But that wasn't the extent of avian influence in that book. At another point in the book, Dorn is in a city and watches a woman feeding pigeons in the park. He muses that for all he knows the woman is poisoning the birds, and ruminates some on pigeon eradication programs which so affect the birds that they lay eggs without shells. And, still later, he's in New Orleans and wanders into a museum where he sees row after row of glass cases containing stuffed birds, some of them of species which have since become extinct.

If anyone were dotty enough to think The Triumph of Evil merited scholarly analysis, some sort of thesis could be propounded on the use of birds as a symbol in the book. (I wouldn't be surprised if there were other mentions I've since forgotten.) Now we could argue that such a thesis would be pure nonsense, since the author is in a position to attest that he had no conscious intention of using birds as a symbol, or as a metaphor for something or other. On the other hand, I wouldn't dream of denying that one bird reference gave rise to another, unconsciously if not consciously, and I am perfectly willing to entertain the hypothesis that my unconscious mind may have had some sort of grand design in mind, one way or another.

 Most of us who've spent a fair amount of time writing have come to see that the conscious analytical/intellectual part of the mind has only a small amount to do with what winds up on the page. It's another portion of the mind altogether that just plain knows, sentences after the introduction of a newly-imagined character, what that character will ot won't do, say, notice, respond to, or remember.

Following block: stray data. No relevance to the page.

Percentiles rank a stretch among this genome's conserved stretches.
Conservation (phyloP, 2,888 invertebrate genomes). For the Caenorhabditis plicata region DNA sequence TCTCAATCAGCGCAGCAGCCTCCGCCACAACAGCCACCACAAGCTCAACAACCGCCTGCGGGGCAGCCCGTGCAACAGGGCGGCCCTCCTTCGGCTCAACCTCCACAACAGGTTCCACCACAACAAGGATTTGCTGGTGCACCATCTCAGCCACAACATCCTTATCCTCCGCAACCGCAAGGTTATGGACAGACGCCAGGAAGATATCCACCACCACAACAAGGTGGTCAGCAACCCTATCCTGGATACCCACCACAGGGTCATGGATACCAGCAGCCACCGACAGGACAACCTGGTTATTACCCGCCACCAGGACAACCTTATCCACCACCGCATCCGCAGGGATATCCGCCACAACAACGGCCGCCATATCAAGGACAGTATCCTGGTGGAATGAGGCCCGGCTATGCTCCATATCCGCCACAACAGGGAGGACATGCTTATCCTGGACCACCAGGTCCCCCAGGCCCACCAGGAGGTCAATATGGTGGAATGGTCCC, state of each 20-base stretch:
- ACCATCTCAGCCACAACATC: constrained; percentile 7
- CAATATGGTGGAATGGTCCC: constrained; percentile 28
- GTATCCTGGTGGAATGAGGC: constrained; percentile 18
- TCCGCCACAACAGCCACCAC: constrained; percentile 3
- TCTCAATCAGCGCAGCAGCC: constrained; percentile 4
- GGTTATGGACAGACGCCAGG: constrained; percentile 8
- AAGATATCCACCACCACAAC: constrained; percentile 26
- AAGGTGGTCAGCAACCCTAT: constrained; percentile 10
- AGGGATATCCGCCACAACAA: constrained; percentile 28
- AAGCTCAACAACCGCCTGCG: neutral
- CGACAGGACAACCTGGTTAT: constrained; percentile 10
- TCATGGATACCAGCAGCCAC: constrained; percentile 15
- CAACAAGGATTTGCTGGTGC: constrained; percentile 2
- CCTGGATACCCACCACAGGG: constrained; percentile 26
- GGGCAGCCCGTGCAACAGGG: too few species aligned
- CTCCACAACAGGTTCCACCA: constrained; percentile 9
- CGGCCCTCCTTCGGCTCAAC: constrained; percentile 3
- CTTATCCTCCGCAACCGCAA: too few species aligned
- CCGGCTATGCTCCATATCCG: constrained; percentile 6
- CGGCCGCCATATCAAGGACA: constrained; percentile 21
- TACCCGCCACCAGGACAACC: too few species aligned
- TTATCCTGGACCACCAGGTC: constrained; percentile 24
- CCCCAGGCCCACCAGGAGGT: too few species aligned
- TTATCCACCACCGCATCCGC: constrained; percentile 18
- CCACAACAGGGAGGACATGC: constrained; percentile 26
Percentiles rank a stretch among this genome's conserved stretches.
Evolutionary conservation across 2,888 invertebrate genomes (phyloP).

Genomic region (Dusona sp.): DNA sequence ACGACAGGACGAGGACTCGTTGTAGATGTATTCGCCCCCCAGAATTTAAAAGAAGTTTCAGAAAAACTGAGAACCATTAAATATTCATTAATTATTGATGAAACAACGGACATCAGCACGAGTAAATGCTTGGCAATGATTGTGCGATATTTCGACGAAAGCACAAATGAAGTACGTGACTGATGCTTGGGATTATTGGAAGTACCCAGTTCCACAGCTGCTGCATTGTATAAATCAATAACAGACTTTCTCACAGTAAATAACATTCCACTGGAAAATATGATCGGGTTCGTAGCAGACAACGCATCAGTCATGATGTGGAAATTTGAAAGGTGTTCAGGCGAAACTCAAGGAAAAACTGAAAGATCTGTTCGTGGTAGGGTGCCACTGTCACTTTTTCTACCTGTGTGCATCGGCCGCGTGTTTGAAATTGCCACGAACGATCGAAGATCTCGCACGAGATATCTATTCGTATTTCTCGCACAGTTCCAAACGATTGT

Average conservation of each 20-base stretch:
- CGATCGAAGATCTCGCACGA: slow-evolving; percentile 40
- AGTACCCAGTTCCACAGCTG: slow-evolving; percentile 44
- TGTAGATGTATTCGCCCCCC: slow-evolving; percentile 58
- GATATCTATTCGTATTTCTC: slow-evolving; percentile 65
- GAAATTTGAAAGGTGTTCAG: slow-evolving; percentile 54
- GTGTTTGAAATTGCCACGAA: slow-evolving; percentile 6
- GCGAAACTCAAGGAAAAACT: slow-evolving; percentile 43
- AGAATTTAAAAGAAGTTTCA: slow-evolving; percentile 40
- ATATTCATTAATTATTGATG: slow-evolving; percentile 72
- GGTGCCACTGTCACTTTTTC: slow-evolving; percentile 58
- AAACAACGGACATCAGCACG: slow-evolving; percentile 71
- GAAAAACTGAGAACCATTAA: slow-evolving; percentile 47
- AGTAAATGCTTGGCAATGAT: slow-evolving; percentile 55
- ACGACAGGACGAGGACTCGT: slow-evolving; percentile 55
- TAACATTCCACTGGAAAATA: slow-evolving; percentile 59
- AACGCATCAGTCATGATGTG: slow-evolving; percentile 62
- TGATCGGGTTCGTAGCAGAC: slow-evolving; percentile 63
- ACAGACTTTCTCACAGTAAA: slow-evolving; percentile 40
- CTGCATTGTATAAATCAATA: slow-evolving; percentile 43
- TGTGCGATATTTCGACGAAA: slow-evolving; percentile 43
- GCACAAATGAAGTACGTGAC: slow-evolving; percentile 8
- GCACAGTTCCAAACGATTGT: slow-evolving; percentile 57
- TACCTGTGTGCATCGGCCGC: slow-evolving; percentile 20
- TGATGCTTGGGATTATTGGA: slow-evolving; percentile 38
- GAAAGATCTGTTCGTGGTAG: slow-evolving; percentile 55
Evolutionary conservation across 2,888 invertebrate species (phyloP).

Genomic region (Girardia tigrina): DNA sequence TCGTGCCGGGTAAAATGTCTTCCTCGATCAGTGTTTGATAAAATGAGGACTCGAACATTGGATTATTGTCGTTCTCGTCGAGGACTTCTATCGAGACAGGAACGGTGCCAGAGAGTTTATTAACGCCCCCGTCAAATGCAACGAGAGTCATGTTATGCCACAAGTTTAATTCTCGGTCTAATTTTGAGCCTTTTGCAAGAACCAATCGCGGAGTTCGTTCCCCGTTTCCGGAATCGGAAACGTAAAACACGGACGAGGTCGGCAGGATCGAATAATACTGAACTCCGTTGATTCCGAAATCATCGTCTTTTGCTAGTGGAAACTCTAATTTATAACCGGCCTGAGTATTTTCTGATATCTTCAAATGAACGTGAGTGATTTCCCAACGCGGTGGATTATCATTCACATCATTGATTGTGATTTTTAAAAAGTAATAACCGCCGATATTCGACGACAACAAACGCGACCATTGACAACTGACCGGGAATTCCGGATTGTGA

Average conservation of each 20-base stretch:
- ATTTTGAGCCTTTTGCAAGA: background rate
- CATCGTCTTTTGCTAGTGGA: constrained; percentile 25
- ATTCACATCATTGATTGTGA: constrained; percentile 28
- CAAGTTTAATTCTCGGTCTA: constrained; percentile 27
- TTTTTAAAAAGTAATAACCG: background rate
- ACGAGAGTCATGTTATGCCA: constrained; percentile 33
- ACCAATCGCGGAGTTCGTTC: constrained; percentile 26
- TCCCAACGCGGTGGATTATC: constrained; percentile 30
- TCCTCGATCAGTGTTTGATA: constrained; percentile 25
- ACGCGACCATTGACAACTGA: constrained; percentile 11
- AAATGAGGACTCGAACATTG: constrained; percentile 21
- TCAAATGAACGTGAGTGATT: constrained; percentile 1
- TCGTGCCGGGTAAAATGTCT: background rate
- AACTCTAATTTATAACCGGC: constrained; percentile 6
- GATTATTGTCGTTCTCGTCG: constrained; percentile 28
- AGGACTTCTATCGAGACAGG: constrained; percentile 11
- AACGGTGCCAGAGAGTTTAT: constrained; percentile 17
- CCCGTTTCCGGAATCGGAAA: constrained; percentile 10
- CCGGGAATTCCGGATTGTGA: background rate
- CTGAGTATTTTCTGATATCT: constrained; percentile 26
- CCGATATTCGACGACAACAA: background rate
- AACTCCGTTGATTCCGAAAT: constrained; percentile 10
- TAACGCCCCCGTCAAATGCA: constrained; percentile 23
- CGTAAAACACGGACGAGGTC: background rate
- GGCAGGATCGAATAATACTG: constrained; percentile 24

Spider, Spin Me a Web. Copyright © by Lawrence Block. Reprinted by permission of HarperCollins Publishers, Inc. All rights reserved. Available now wherever books are sold.

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Spider, Spin Me a Web: A Handbook for Fiction Writers 4.8 out of 5 based on 0 ratings. 4 reviews.
Anonymous More than 1 year ago
I was so impressed by this book I have the nook edition and the paperback edition. There is so much information crammed in this book it takes my breath. I highly recommend this book if you are an aspiring writer. Mr. Block tells it like it is and inspires you with tips on making your writing better. Class is in session and Mr. Block is the teacher.